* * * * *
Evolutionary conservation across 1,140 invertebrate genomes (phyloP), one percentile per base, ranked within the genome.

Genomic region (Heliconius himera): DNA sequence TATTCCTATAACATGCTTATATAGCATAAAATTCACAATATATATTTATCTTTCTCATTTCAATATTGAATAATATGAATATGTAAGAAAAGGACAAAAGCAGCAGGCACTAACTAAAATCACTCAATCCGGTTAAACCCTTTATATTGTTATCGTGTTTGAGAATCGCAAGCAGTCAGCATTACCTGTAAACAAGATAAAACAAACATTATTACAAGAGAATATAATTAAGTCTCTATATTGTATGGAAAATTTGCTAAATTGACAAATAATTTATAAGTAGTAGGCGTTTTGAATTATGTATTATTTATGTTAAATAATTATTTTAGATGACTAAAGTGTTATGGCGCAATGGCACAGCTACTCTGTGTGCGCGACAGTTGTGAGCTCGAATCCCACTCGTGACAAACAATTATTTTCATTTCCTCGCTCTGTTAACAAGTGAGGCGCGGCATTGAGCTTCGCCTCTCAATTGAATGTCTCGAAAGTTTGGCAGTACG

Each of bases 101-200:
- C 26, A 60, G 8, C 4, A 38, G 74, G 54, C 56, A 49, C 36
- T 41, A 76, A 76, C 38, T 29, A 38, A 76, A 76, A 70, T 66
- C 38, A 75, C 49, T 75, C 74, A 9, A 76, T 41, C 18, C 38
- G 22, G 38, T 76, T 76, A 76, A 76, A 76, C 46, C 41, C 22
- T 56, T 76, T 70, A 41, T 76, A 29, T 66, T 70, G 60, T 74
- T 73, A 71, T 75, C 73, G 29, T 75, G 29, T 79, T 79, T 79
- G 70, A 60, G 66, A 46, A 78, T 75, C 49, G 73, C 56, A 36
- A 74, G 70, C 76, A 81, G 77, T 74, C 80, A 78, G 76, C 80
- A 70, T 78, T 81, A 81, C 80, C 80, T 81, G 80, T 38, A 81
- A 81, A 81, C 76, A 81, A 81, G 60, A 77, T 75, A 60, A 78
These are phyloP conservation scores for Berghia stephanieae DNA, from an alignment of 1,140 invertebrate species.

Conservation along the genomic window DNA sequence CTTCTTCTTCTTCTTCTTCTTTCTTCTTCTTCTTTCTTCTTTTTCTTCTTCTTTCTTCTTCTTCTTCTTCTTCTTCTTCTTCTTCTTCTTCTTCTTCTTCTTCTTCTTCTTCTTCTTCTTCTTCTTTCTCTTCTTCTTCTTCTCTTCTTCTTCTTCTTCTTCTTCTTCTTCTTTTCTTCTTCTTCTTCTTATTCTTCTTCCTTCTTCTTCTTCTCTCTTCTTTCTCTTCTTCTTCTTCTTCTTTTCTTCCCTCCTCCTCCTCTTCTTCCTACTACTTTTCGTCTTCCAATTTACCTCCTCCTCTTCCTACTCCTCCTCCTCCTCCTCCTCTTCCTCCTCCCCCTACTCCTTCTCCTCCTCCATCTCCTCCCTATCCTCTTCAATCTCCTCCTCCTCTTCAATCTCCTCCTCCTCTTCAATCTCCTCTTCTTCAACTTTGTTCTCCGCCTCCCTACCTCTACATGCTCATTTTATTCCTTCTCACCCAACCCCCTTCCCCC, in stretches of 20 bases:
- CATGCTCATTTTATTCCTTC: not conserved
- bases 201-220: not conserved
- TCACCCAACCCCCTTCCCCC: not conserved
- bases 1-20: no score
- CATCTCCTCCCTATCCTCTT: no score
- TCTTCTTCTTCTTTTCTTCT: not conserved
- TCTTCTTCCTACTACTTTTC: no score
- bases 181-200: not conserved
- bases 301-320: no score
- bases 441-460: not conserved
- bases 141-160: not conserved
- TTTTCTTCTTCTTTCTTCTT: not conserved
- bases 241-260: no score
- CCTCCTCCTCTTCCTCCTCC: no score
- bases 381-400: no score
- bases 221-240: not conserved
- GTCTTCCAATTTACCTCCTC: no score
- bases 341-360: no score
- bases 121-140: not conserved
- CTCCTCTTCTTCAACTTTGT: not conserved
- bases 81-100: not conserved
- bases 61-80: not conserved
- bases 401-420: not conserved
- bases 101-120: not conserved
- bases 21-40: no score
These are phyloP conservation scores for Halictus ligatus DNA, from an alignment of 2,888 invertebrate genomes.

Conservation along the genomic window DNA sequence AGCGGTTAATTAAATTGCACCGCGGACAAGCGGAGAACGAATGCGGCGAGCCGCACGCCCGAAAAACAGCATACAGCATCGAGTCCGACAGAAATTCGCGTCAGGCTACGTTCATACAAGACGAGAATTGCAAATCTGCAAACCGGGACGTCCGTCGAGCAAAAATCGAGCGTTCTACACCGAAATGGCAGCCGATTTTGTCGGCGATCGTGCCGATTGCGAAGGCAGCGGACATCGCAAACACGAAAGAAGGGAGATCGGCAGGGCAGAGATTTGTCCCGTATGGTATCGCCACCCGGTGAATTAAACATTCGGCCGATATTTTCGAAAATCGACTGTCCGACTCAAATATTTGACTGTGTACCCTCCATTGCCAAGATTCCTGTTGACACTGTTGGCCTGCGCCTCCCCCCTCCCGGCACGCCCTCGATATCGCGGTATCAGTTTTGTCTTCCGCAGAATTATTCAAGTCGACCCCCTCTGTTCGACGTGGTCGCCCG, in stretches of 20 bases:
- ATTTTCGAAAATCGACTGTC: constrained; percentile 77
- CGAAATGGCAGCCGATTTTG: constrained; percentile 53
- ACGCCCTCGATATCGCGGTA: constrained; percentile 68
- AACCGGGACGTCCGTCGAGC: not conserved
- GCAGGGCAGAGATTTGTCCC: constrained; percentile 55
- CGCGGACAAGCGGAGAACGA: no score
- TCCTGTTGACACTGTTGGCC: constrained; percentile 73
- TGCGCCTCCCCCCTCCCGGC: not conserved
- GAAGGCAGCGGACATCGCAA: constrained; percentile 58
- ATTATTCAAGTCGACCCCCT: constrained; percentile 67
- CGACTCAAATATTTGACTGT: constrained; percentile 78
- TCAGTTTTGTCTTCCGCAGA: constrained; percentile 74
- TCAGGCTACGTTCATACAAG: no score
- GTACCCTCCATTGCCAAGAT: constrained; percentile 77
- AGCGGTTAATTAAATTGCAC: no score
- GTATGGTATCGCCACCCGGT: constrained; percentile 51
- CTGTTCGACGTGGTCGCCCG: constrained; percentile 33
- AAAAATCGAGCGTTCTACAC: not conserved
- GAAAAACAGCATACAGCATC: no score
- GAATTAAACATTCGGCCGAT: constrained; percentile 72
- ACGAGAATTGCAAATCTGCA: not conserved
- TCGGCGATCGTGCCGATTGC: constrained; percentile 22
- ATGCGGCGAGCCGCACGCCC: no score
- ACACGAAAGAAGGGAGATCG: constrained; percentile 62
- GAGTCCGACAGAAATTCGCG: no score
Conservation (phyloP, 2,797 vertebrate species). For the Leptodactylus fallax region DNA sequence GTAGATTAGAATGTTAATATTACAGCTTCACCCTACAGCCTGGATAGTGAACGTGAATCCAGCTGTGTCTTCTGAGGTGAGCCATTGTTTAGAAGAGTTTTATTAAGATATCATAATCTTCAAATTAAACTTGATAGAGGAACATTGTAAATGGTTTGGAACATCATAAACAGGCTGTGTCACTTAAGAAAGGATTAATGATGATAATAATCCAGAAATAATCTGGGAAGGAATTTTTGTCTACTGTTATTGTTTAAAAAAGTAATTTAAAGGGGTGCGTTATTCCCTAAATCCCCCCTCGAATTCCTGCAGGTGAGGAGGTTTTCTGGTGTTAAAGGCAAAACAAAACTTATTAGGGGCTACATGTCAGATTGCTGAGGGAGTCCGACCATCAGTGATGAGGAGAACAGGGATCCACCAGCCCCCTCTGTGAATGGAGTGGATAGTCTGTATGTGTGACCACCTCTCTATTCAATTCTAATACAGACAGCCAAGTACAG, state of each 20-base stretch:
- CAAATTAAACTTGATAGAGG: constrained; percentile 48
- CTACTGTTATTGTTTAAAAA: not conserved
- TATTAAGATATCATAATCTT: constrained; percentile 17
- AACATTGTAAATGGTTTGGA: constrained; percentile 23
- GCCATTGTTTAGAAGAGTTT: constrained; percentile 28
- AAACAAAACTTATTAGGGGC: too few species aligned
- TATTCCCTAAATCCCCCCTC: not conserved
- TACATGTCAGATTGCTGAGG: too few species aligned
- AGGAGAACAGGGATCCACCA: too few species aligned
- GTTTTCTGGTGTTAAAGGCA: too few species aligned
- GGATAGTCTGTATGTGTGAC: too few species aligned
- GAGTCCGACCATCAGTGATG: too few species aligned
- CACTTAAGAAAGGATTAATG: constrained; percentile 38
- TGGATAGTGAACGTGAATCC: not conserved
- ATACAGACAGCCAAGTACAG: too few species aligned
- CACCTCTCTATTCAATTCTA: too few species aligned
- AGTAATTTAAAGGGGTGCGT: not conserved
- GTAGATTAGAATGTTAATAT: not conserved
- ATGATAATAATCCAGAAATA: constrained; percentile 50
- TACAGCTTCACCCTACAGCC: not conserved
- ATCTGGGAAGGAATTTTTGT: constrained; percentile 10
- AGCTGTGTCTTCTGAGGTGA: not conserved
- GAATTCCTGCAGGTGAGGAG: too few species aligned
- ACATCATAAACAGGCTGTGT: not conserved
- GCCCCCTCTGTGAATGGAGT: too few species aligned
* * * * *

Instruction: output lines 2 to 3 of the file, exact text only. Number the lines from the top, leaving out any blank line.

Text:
Genomic region (Heliconius himera): DNA sequence TATTCCTATAACATGCTTATATAGCATAAAATTCACAATATATATTTATCTTTCTCATTTCAATATTGAATAATATGAATATGTAAGAAAAGGACAAAAGCAGCAGGCACTAACTAAAATCACTCAATCCGGTTAAACCCTTTATATTGTTATCGTGTTTGAGAATCGCAAGCAGTCAGCATTACCTGTAAACAAGATAAAACAAACATTATTACAAGAGAATATAATTAAGTCTCTATATTGTATGGAAAATTTGCTAAATTGACAAATAATTTATAAGTAGTAGGCGTTTTGAATTATGTATTATTTATGTTAAATAATTATTTTAGATGACTAAAGTGTTATGGCGCAATGGCACAGCTACTCTGTGTGCGCGACAGTTGTGAGCTCGAATCCCACTCGTGACAAACAATTATTTTCATTTCCTCGCTCTGTTAACAAGTGAGGCGCGGCATTGAGCTTCGCCTCTCAATTGAATGTCTCGAAAGTTTGGCAGTACG

Each of bases 101-200: